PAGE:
The official boost for preservation of the 2,000-year-old village site, regarded as one of the most significant archaeological finds in the country, puts the city and county at odds with the owner of the property,
On Friday, MDM will ask the city historic preservation board to approve its plan to salvage one of the circular arrangements of postholes uncovered at the site -- believed to be the foundation for a large
The plaza would also hold steps and brick veranda footings from industrialist
But preservationists, who have dubbed the site the birthplace of
They say removing the circle and displaying it out of context is inadequate, especially given the most recent discoveries at the site. Those include seven other such circular features, hundreds of additional postholes arranged in linear fashion, thousands of
Archaeologists postulate that the linear elements represent the foundations for boardwalks or walls, and believe the site represents a significant chunk of a rustic village that the Tequestas were previously known to have continuously occupied for more than 2,000 years. The last surviving members of the tribe left for
The preservation officers instead are backing alternate proposals, some developed in cooperation with MDM, that would pull back the development's footprint so that the building either sidesteps or is cantilevered over the archaeological site, which occupies roughly half the two-acre property. That approach, they say, strikes the right balance between the site's importance and the property owner's development rights.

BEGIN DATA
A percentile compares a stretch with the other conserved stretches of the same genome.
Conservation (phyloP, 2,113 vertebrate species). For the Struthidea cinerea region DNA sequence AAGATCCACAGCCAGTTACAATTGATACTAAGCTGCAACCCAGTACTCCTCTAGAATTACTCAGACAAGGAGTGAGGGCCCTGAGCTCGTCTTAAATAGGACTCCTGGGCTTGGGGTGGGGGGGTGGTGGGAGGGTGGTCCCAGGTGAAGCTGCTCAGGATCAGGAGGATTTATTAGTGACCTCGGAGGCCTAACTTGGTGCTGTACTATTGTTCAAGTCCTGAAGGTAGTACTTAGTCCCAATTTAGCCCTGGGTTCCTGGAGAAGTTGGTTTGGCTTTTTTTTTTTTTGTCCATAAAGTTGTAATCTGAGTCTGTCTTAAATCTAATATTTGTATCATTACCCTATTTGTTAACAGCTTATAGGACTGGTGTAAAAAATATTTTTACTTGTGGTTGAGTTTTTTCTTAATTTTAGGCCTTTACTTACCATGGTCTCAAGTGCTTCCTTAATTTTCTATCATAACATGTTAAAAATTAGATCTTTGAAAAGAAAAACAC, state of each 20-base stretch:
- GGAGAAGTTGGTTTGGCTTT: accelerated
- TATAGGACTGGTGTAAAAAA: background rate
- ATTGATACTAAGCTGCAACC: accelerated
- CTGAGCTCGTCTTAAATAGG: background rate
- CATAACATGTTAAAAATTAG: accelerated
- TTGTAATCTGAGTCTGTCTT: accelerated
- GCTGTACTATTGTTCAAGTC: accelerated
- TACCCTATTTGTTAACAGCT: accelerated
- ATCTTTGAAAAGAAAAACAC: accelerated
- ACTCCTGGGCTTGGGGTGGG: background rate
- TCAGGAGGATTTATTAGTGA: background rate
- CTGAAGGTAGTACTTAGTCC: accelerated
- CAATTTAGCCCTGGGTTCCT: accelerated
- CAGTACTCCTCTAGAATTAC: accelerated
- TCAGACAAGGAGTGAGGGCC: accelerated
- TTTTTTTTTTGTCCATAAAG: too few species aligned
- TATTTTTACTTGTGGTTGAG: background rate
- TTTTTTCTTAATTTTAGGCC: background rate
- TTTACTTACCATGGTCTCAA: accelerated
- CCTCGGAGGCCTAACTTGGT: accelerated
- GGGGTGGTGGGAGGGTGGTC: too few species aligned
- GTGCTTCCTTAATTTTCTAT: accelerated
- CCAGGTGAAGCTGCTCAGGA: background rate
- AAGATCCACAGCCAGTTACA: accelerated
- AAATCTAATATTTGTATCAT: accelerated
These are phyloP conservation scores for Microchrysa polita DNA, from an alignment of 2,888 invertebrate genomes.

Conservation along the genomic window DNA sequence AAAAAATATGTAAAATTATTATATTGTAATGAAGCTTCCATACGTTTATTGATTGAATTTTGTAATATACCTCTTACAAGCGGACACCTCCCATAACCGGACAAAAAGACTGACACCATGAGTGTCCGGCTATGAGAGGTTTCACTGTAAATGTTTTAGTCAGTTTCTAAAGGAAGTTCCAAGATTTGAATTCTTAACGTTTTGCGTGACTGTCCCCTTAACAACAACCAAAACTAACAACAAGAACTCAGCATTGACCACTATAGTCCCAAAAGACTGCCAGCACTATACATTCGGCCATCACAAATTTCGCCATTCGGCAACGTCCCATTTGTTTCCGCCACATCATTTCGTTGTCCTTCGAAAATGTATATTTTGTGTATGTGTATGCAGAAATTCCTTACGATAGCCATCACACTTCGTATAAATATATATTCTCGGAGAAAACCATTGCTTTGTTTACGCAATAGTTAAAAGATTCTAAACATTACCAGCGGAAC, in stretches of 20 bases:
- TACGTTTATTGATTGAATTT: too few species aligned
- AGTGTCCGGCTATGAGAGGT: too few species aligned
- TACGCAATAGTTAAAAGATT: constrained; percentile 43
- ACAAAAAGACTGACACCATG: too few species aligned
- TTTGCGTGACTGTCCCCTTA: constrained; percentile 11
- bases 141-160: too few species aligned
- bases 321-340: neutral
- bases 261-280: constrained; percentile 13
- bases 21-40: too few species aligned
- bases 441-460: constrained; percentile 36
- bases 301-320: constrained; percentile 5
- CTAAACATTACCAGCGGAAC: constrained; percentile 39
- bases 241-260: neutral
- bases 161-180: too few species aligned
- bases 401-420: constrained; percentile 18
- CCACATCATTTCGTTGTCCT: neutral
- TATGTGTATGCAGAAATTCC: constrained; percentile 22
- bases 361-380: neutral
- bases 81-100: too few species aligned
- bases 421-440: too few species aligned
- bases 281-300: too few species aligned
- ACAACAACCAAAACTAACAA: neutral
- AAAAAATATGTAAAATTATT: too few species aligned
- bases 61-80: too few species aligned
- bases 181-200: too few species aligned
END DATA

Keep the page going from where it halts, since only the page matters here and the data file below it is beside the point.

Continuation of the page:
Preservationists have cited numerous cases in
"We recognize it's a difficult position for everyone involved,'' said
The idea of removing just one circle -- conceived of long before the newer circles and linear features were identified in recent months -- is no longer appropriate, she said.
"It's a game changer with what's been found," she said. "You have the evidence of an entire village, not just one feature. It's like Stonehenge. Would you would take one of the monoliths, remove it and say, 'OK, we saved it'?''
What's unclear is precisely what the city preservation board, which has legal authority over archaeological and historic sites, could do about the competing ideas. The only item on its advertised agenda for Friday is whether to approve or reject MDM's plaza plan.
But the board could also ask the city preservation officer,
In a report released this week, preservation officials note that the original development approvals issued to MDM in 2002 included a condition under which the developers agreed that the city board could require preservation of any significant archaeological findings on the site, which is located within a broader area that has long been designated as an archaeological zone.
But MDM officials, who helped develop some redesign scenarios, say all would be too costly or impractical. MDM has received various zoning and development approvals for the MetSquare project, the fourth and final phase of its massive MetMiami development -- but not a building permit.
The report cites MDM as saying that any delays or redesigns would imperil signed agreements with cinema, hotel and restaurant operators and put the viability of the entire project in question.
Another option, the report says, would be to purchase the entire site from MDM. That's the route the state and county took in saving the
The state bought the
"We do not want to see another
The MetSquare site, which unlike the
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